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  • Jennifer Anderson

Ripping Out Autumn Olive

Birds and deer do eat its berries (not the most nutritious snack), and its roots help control erosion. But those virtues do not compensate for the destruction Elaeagnus umbellata leaves in its path.


Autumn Olive, brought over in the 1800s from Asia, not only shades out natives, it also emits biochemicals into the soil that impact the growth of surrounding plants.


A stack of just a few of the Autumn Olive Dawn and Lawler pulled from the woods.

Homeowners Dawn Greene and Lawler Kang witnessed this impact on native Oaks, Cedars and Pitch Pine on the roughly 7 acres they inherited in eastern Massachusetts a few years ago..


"I had no idea how deadly they were," Dawn said of the Autumn Olives taking over about a half-acre of their land. "What looked like pretty shrubs with a delightful fragrance was strangling the forest.”


Lawler estimated 100 or so Autumn Olives left untouched for 15 to 20 years and gaining heights of 15 feet or more and 20-foot spreads.


"They’re insanely resilient,” Lawler said of the Olives, now on Massachusetts’ prohibited plant list. “If you burn them, they'll grow back, and if you pull them but the roots hold, new seedlings will take over with a vengeance.”


After extensive research, Dawn and Lawler last spring took to the bigger Olives with a chainsaw and applied shears to the rest. Within seconds of a clean cut Lawler applied vinegar concentrations of up to 40 percent. “I’d douse the hell out of them,” he said.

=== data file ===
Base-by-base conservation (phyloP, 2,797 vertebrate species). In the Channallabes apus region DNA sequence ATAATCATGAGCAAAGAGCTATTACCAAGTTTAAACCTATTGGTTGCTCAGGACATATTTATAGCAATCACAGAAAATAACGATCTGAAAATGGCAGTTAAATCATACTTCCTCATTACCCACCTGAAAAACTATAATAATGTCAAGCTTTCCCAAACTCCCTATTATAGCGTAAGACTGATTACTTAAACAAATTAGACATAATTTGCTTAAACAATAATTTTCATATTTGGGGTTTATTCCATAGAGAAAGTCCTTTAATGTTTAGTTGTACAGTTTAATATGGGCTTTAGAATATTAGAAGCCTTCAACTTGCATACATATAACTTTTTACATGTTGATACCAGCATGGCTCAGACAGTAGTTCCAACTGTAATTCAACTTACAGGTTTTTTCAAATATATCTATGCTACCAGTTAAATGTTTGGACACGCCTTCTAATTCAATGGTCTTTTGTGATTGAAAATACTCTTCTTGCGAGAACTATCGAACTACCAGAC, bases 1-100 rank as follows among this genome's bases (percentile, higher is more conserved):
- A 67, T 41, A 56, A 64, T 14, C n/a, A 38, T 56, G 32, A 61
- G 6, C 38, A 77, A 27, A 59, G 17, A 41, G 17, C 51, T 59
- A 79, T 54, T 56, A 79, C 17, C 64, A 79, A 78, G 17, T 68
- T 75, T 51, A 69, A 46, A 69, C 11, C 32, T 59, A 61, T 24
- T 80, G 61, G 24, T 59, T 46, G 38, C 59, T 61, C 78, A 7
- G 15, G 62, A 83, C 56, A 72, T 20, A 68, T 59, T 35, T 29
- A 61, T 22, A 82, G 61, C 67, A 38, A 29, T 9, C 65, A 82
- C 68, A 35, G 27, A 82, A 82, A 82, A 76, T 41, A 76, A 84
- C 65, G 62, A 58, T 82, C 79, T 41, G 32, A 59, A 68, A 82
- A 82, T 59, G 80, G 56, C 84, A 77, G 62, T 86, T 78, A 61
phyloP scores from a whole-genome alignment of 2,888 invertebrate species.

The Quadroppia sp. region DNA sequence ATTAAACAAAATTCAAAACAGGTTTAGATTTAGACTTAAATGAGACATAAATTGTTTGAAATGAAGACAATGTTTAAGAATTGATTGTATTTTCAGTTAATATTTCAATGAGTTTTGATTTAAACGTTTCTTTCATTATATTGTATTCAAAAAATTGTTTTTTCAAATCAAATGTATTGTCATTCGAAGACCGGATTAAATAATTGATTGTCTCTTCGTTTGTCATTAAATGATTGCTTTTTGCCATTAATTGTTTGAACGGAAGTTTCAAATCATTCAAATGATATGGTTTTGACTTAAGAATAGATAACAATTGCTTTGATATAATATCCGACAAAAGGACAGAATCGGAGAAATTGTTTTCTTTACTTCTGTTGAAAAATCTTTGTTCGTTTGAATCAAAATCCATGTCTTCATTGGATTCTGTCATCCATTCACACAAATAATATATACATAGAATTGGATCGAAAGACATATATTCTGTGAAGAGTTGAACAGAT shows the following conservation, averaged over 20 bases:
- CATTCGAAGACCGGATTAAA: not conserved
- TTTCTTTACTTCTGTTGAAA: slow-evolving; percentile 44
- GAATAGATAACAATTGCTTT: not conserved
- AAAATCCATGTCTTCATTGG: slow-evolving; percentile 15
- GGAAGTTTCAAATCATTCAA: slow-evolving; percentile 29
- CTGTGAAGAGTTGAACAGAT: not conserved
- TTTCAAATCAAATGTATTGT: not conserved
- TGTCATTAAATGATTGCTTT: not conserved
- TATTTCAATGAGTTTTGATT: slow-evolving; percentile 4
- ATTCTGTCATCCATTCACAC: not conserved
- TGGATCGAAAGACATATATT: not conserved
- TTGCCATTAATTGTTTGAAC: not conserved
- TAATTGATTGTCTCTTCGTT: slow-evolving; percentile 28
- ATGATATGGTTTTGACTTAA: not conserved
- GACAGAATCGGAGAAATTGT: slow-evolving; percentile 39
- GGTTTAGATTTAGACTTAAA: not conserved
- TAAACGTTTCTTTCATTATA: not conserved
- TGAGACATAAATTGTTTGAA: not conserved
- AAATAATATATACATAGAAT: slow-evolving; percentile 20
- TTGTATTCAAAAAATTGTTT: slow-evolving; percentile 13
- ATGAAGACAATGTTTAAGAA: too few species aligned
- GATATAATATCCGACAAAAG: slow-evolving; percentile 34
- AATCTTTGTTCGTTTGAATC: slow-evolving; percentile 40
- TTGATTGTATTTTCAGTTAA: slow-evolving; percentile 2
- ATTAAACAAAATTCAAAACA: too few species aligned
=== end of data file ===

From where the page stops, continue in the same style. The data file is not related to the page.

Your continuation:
Roots sheared and sprayed. "I'd guess 5 percent have grown back," Lawler said.

That fall they inspected and found stumps with red rings, a sign that the vinegar had done its job.


They pulled out most stumps by hand or with a shovel; a few came out with a pick-up truck pulling chains wrapped around the trunks.

Dawn and Lawler in their favorite place, outdoors

Some had to be sheared off at ground level and again doused with vinegar. Stubborn roots they cut underground, doused again and covered with soil.


The work was exhausting, but gratifying. “The forest has come back,” Lawler said. “It’s airy and easy to walk in.”


Want to replace your Autumn Olive with natives? You have a lot of options: Silky Willow, Red Twig Dogwood, Northern Bayberry, Winterberry and Red Chokeberry. :)


Sources:


*Note: Tree Talk Natives is moving this winter to Rochester, Mass. See you there!



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